I recently performed an air sample in a small 1/1 condo for a person who was particularly sensitive to certain molds. The Aspergillus/Penicillium count was very high. The builder offered to “repair” the affected area…well the follow up air sample revealed triple the previous very high result. Scott Tracy, Certified Mold Remediator, with ServPro says that when remediating an area for mold, it must first be contained, then the remediation can be performed. This builder apparently didn’t hire Scott to develop protocol. Actions taken similar to this builder can cause mold spores to disengage, spread and cross contaminate all kinds of stuff, hence the containment is critical. Scott tells me that pre-testing is preferred prior to remediation but notes that conditions change constantly.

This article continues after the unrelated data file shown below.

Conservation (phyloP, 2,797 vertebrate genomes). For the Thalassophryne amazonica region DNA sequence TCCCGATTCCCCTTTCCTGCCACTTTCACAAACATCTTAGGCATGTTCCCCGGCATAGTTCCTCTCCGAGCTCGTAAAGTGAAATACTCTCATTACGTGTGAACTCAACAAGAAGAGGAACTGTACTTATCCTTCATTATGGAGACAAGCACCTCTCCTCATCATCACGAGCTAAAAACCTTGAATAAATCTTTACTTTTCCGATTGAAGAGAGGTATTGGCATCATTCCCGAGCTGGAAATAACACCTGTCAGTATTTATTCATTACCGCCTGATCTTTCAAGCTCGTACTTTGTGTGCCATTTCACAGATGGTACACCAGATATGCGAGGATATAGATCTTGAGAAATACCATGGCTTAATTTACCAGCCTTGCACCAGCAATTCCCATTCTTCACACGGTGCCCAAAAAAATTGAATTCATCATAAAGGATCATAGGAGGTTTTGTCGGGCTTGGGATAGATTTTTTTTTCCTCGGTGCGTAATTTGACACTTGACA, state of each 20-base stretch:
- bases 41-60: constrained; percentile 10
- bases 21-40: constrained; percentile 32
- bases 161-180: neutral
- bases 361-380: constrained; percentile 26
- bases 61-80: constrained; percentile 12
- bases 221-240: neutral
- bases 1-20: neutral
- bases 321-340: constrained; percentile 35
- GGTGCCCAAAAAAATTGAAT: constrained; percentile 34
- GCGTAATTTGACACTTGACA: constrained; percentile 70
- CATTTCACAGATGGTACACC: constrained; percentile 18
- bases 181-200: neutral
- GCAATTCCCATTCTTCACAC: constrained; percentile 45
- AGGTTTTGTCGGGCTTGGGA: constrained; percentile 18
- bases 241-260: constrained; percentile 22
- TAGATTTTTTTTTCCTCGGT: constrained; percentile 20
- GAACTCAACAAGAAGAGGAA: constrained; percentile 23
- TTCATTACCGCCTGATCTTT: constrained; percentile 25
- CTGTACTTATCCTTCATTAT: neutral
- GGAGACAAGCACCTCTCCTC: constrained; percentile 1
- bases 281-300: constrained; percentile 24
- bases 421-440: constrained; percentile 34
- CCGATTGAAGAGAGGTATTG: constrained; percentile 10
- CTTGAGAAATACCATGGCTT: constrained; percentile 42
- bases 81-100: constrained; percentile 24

A proper evaluation of the mold and the remediation protocol should be performed by licensed professionals. Not all molds require expensive remediation. Some may simply be treated with a biocide and/or hepa-vac. Tip – Never mix a chlorine bleach solution with other cleaning solutions or detergents that contain ammonia as toxic fumes may be produced. Scott says that hiring a certified remediator will likely run in the $750-$1000 range. An industrial hygienist can easily run $1000 for a report, diagram and protocol. Taking single representative samples by someone like a home inspector is usually in the low hundreds….And… like your home inspection, a sample is a snapshot of immediate conditions in a specific area and may not interpret past or predict future conditions nor would a single sample represent the entire house/building.
There is a great website from the EPA about mold which has a PDF downloadable brochure that can be found at www.epa.gov/iaq/molds/moldguide.html.